Residents scramble for supplies as Ian approaches Florida


TAMPA (NewsNation) — As Hurricane Ian moves through the Caribbean, Florida is bracing for the storm’s impact. While mandatory evacuations are in place for several counties, many residents are choosing to stay — rushing to stock up on food, water and fuel.

Residents across Florida are scrambling to place sandbags around their homes and stockpile emergency supplies, emptying store shelves as Hurricane Ian spins toward the state carrying high winds, torrential rains and a powerful storm surge.

Thousands of Hillsborough County residents live in low-lying neighborhoods prone to flooding. Residents across the area have been stocking up on plywood and generators.

In Apollo Beach, a Tampa suburb, residents waited in extremely long lines Monday to get sandbags. One resident told NewsNation she waited three hours to get 10 sandbags.

Grocery stores across Tampa Bay continue to see an increase in shoppers as people prepare for Ian. In a grocery store in St. Petersburg, across the state on the Gulf Coast, only empty cardboard boxes remained where the store normally stocks distilled water. Toilet paper, snacks and canned soup could still be found.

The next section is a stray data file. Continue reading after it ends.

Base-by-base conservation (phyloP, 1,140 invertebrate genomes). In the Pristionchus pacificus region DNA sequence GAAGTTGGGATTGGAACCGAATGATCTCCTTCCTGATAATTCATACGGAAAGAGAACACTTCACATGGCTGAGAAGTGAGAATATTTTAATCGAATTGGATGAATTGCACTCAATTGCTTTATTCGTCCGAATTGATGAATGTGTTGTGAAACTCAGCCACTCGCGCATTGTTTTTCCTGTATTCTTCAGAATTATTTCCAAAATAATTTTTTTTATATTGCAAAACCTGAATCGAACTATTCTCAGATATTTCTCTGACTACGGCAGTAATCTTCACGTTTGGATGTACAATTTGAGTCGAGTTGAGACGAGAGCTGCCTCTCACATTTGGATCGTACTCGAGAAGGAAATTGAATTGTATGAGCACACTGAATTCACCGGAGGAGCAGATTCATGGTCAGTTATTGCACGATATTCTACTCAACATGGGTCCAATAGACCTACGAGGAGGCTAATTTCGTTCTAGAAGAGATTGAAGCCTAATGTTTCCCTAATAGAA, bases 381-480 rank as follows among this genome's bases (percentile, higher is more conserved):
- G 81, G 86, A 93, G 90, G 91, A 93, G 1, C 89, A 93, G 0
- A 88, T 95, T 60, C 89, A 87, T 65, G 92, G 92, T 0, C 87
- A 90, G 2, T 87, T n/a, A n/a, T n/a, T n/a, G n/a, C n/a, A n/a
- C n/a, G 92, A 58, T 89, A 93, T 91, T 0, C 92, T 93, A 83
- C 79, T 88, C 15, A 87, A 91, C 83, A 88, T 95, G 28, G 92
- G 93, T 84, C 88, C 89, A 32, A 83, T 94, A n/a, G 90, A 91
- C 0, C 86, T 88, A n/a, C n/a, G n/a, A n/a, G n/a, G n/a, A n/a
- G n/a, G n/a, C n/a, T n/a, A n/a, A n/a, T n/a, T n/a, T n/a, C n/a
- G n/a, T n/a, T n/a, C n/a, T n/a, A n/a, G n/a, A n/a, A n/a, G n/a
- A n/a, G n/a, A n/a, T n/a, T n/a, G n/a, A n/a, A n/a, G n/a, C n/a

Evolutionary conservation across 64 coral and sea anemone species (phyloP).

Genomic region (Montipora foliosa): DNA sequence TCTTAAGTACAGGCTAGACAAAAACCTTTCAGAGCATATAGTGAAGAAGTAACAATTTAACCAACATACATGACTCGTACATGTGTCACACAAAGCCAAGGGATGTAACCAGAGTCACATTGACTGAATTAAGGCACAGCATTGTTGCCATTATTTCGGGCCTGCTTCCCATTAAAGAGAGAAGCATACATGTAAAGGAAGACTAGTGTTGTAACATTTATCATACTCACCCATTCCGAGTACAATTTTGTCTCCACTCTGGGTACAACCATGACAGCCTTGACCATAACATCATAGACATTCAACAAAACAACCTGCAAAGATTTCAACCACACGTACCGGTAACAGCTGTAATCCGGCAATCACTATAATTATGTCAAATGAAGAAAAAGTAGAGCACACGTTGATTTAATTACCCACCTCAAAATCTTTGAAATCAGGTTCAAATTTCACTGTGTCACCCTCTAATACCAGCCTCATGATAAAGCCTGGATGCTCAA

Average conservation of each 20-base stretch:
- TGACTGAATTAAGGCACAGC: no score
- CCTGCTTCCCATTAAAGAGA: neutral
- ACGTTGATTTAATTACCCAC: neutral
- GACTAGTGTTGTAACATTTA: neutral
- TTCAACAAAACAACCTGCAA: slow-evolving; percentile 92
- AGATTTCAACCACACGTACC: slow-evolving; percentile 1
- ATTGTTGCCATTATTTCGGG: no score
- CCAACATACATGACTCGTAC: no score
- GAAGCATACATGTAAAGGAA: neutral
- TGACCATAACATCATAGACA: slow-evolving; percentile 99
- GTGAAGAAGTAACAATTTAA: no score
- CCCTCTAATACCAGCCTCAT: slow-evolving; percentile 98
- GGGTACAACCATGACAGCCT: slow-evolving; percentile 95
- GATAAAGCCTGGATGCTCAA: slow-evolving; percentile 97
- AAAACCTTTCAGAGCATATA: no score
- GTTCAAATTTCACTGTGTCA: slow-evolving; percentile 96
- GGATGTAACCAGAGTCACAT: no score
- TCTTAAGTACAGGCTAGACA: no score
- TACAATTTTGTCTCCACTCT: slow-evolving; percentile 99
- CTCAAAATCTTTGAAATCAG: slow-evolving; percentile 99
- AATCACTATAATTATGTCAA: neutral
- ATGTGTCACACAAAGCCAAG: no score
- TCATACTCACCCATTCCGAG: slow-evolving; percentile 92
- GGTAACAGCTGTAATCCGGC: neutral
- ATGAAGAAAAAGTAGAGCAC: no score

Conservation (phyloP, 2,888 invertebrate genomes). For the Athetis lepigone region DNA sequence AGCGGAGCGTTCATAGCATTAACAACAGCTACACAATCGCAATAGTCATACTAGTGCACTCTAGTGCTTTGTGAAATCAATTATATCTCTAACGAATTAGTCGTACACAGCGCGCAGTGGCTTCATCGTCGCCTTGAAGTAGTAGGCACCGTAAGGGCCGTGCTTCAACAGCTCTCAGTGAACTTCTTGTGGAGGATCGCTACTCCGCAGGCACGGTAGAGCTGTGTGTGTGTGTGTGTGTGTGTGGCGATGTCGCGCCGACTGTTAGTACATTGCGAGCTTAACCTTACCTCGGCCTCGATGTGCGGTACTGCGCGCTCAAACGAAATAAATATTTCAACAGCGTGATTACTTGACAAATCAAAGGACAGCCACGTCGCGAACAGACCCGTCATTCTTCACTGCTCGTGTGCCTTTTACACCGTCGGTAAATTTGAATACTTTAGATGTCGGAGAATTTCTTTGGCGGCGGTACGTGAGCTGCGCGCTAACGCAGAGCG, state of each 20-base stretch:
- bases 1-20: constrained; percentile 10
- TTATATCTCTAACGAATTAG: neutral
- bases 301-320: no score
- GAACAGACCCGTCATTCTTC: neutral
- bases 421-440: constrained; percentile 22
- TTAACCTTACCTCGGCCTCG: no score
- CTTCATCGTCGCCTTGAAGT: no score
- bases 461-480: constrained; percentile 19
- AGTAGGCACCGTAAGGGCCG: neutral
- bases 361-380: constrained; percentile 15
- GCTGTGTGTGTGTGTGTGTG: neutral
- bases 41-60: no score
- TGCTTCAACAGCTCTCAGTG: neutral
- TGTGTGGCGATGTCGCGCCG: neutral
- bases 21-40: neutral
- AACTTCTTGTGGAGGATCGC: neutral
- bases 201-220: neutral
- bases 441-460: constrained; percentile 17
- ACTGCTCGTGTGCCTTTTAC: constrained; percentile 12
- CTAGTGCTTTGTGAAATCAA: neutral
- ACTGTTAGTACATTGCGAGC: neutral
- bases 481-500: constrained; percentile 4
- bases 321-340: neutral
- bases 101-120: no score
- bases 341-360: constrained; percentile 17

In the historic Tampa neighborhood of Ybor City, northeast of downtown, Diane Zambito, 64, said she normally doesn’t get rattled by hurricanes that hit the state.

“But this one’s different,” she said on Monday afternoon as her husband nailed plywood over their home’s windows. “This one scares me. It’s too big to not be scared if you have any sense.”

The couple planned to shovel sand into bags and stack them up in front of the doors to keep water from flowing inside.

Key West Mayor Teri Johnston said her island city could be one of the first places in the United States hit by Hurricane Ian.

Johnston said homeowners and vacation rentals had nailed up storm shutters or boards across windows as residents stocked up enough food and water to last a week.

Ian could intensify into a Category 3 storm once it enters the Gulf of Mexico, forecasters say, but weaken again while parked off Tampa on Florida’s Gulf Coast on Thursday. From there, the storm’s path is uncertain. Between 6 to 12 inches of rain were expected to inundate both Florida’s Gulf and Atlantic coasts on Thursday.

Reuters contributed to this report.

© 1998 - 2022 Nexstar Media Inc. | All Rights Reserved.

Trending on NewsNation

Elections 2022

More Elections 2022